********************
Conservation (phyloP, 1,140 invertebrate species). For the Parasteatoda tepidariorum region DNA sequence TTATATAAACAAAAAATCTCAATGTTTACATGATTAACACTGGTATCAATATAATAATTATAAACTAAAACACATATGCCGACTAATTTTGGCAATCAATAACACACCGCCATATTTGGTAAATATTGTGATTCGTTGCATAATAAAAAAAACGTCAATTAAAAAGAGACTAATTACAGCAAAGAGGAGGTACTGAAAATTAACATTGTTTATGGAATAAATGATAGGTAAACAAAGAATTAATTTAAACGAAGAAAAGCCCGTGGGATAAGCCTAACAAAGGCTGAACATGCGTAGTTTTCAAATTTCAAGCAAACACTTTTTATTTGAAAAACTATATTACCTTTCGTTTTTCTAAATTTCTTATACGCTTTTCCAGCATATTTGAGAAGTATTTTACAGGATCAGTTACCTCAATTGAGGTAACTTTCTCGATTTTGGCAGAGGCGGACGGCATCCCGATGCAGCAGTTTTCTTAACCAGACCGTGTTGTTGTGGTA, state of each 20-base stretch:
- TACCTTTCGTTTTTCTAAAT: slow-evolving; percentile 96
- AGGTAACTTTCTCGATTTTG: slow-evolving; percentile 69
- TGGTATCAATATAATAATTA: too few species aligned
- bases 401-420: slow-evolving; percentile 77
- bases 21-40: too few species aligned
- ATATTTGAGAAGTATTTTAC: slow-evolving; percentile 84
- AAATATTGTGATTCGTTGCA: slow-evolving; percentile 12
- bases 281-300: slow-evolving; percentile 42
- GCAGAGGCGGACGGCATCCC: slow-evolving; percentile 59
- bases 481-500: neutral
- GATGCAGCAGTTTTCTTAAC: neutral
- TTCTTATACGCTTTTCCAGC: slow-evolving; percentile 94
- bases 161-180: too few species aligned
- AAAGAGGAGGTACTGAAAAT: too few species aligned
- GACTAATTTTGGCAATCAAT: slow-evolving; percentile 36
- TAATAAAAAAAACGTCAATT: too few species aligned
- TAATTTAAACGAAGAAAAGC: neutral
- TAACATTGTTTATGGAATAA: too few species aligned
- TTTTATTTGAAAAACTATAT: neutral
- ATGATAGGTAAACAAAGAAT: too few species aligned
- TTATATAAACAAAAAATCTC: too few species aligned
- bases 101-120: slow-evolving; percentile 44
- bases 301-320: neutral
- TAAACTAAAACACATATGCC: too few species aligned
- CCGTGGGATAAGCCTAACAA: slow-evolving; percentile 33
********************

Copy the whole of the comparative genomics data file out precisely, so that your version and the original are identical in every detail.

Conservation (phyloP, 1,140 invertebrate species). For the Parasteatoda tepidariorum region DNA sequence TTATATAAACAAAAAATCTCAATGTTTACATGATTAACACTGGTATCAATATAATAATTATAAACTAAAACACATATGCCGACTAATTTTGGCAATCAATAACACACCGCCATATTTGGTAAATATTGTGATTCGTTGCATAATAAAAAAAACGTCAATTAAAAAGAGACTAATTACAGCAAAGAGGAGGTACTGAAAATTAACATTGTTTATGGAATAAATGATAGGTAAACAAAGAATTAATTTAAACGAAGAAAAGCCCGTGGGATAAGCCTAACAAAGGCTGAACATGCGTAGTTTTCAAATTTCAAGCAAACACTTTTTATTTGAAAAACTATATTACCTTTCGTTTTTCTAAATTTCTTATACGCTTTTCCAGCATATTTGAGAAGTATTTTACAGGATCAGTTACCTCAATTGAGGTAACTTTCTCGATTTTGGCAGAGGCGGACGGCATCCCGATGCAGCAGTTTTCTTAACCAGACCGTGTTGTTGTGGTA, state of each 20-base stretch:
- TACCTTTCGTTTTTCTAAAT: slow-evolving; percentile 96
- AGGTAACTTTCTCGATTTTG: slow-evolving; percentile 69
- TGGTATCAATATAATAATTA: too few species aligned
- bases 401-420: slow-evolving; percentile 77
- bases 21-40: too few species aligned
- ATATTTGAGAAGTATTTTAC: slow-evolving; percentile 84
- AAATATTGTGATTCGTTGCA: slow-evolving; percentile 12
- bases 281-300: slow-evolving; percentile 42
- GCAGAGGCGGACGGCATCCC: slow-evolving; percentile 59
- bases 481-500: neutral
- GATGCAGCAGTTTTCTTAAC: neutral
- TTCTTATACGCTTTTCCAGC: slow-evolving; percentile 94
- bases 161-180: too few species aligned
- AAAGAGGAGGTACTGAAAAT: too few species aligned
- GACTAATTTTGGCAATCAAT: slow-evolving; percentile 36
- TAATAAAAAAAACGTCAATT: too few species aligned
- TAATTTAAACGAAGAAAAGC: neutral
- TAACATTGTTTATGGAATAA: too few species aligned
- TTTTATTTGAAAAACTATAT: neutral
- ATGATAGGTAAACAAAGAAT: too few species aligned
- TTATATAAACAAAAAATCTC: too few species aligned
- bases 101-120: slow-evolving; percentile 44
- bases 301-320: neutral
- TAAACTAAAACACATATGCC: too few species aligned
- CCGTGGGATAAGCCTAACAA: slow-evolving; percentile 33